Lameness caused by chronic tendon injury? Advice needed. - The Horse Forum
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post #1 of 8 Old 06-15-2013, 10:40 AM Thread Starter
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Question Lameness caused by chronic tendon injury? Advice needed.

I recently acquired a lame horse. Don't ask why! 50% stupidity & 50% blind faith that I can find a cure. She's a 12yr Arab mare, her past history is virtually unknown. She's lame in her off-fore, but no heat, no swelling, no bony lumps. The only obvious abnormality is a tough, fibrous ridge that runs down the back of her pastern on one side.
The dealer said that in her previous "home" she lived in a tiny stable and had massively overgrown hooves, so she could barely walk. He had her shoes removed and her feet trimmed, but the lameness persists in her off-fore. I had the farrier look at her, and he said her feet are fine now.
When Pícara gets to her feet in the morning, she can hardly put her lame foot to the ground. After a while, she walks out almost ok, but trotting is virtually out of the question, as are sharp turns. To turn, she sits back on her hocks and swings both front legs round together.
That ridge in her pastern looks to me like an old injury in her superficial digital flexor tendon , possibly badly healed, (leading to an inelastic tendon and problems flexing her fetlock joint??). This is where I'd like some advice, as I have no experience of such problems. If there's scar tissue and no heat, is it an old injury? And if so, why is she so lame? Could she have a problem of adherence between tendon and sheath? Or perhaps her over-long feet have caused reinjury to the tendon?
Is there any way of pinpointing the problem without doing ultrasound? Or might I be way off track with all this?
Any ideas would be much appreciated. Pícara is a great horse and I'd love to ride her. But for the moment, weight-bearing is out of the question.
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post #2 of 8 Old 06-15-2013, 11:04 AM
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I would not want to make any sort of guess as to treatment for this horse.

I have dealt with torn ligaments and the first thing I did was get ultrasounds.

Hopefully you can afford to have the vet ultrasound her, get an accurate diagnosis and prognosis, plus his recommended treatment.

Then see what folks on the forum have done for their horses with similar issues

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post #3 of 8 Old 06-15-2013, 11:08 AM
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First thing I would do is go from the feet up. I know your farrier said her feet look good, but I would have your vet come out and take a look. It could be her feet hurt her and she may need shoes. Thats where I would start. She may have problems inside her hoof wall and with out xrays you would never know. She could have coffin bone rotation, infection....etc. With her being so lame I would start there. Your vet should be able to give you a little more in site to her problems.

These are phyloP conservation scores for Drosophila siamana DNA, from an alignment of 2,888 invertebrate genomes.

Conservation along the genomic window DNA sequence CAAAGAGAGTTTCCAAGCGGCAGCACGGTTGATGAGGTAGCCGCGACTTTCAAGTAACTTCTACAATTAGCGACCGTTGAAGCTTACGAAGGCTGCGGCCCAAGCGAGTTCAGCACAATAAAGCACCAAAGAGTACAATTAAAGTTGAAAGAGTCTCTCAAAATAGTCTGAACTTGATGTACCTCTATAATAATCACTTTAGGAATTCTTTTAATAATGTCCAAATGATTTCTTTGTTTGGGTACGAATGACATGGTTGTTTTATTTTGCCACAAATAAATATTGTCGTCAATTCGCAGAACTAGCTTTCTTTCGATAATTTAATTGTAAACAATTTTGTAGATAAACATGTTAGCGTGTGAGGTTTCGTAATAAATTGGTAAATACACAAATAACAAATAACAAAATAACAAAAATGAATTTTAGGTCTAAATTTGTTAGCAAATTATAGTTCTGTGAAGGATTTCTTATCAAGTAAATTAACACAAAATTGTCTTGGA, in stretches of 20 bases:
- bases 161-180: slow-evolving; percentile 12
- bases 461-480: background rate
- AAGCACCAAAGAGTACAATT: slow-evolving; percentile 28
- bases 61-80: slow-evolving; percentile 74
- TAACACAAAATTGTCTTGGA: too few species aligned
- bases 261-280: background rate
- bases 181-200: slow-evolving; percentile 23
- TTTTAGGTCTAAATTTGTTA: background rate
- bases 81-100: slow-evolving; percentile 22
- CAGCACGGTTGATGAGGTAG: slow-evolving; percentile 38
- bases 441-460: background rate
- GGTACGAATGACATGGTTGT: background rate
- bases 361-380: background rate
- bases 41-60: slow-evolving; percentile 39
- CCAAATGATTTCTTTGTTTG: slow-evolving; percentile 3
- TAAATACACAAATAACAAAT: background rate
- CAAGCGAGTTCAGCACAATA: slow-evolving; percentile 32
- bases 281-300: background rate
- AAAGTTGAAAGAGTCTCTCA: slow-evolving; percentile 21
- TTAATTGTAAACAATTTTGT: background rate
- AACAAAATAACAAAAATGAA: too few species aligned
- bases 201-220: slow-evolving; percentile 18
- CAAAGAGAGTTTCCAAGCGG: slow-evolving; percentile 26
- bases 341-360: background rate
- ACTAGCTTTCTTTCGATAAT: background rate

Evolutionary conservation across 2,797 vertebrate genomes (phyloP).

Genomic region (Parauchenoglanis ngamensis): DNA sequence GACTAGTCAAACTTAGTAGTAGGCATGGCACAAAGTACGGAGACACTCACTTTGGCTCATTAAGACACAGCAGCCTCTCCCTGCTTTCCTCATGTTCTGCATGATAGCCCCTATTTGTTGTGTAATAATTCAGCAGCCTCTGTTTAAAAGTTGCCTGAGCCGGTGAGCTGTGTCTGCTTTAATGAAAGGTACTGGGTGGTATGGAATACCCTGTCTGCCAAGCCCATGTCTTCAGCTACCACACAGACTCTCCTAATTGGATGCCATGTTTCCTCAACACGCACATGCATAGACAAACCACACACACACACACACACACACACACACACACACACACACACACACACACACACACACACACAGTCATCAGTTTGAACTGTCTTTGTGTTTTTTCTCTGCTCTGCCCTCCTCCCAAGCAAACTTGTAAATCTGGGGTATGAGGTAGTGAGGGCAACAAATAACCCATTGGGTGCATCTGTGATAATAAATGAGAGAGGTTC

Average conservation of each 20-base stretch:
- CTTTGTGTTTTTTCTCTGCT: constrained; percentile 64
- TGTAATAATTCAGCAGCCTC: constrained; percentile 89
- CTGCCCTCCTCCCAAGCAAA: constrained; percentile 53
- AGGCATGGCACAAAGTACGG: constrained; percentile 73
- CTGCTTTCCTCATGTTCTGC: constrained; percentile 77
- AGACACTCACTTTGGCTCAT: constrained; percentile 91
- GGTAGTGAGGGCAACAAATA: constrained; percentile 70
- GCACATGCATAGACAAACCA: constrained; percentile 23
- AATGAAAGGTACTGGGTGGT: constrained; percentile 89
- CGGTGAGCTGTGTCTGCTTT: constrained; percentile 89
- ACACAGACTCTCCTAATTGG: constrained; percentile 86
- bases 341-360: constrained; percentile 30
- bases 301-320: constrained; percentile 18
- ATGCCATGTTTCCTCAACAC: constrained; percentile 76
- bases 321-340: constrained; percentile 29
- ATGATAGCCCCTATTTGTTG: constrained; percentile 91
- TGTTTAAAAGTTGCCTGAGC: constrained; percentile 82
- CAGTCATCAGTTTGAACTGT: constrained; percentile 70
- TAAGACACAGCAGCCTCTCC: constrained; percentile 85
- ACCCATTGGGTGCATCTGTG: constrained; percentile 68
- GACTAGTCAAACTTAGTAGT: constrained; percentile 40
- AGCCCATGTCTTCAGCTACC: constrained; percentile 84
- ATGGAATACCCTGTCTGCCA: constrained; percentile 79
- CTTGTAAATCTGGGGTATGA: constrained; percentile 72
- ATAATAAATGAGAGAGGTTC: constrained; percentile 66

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post #4 of 8 Old 06-16-2013, 12:01 PM Thread Starter
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Hmm. I'll get the vet her, and I bet he says ultrasound and/or xray. What did vets do before these technlogies existed?? I can't believe that people wrote off their horses with problematic lameness just because it was harder to diagnose the cause. Can anyone suggest alternative treatments that might help, even without a vet's diagnosis?
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post #5 of 8 Old 06-16-2013, 12:14 PM Thread Starter
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Hmm. I'll get the vet out to her, and I bet he says ultrasound and/or xrays. What did vets do to diagnose lameness before these technologies existed?? Surely a decent vet can get a good idea of what the problem is with an external examination.
Any suggestions for alternative treatments that could help even without a firm diagnosis?
If it was just her sole is sore because she's not used to being barefoot, how long before I could expect an improvement?
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post #6 of 8 Old 06-16-2013, 01:07 PM
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Before this technology? They put the horse down. She needs x rays and ultrasounds, there's no way around it. Her different way of going could absolutely cause coffin bone rotation. She absolutely could have retorn that ligament. The only way knowing would be the vet. Did you not expect vet bills when you took on a lame horse?
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post #7 of 8 Old 06-16-2013, 01:15 PM
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Technological advances help horses. You got this horse to help her, right? To find a cure for her? A vet and their technological advances are your only hope. If you aren't going to use that, perhaps putting her to sleep is the best option; a horse that has trouble walking even is living a sorry life.
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post #8 of 8 Old 06-16-2013, 04:18 PM
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Some of the treatments would stand your hair on end altho they seemed to work. Thank goodness the diagnostic tools are so much better as are the treatments.



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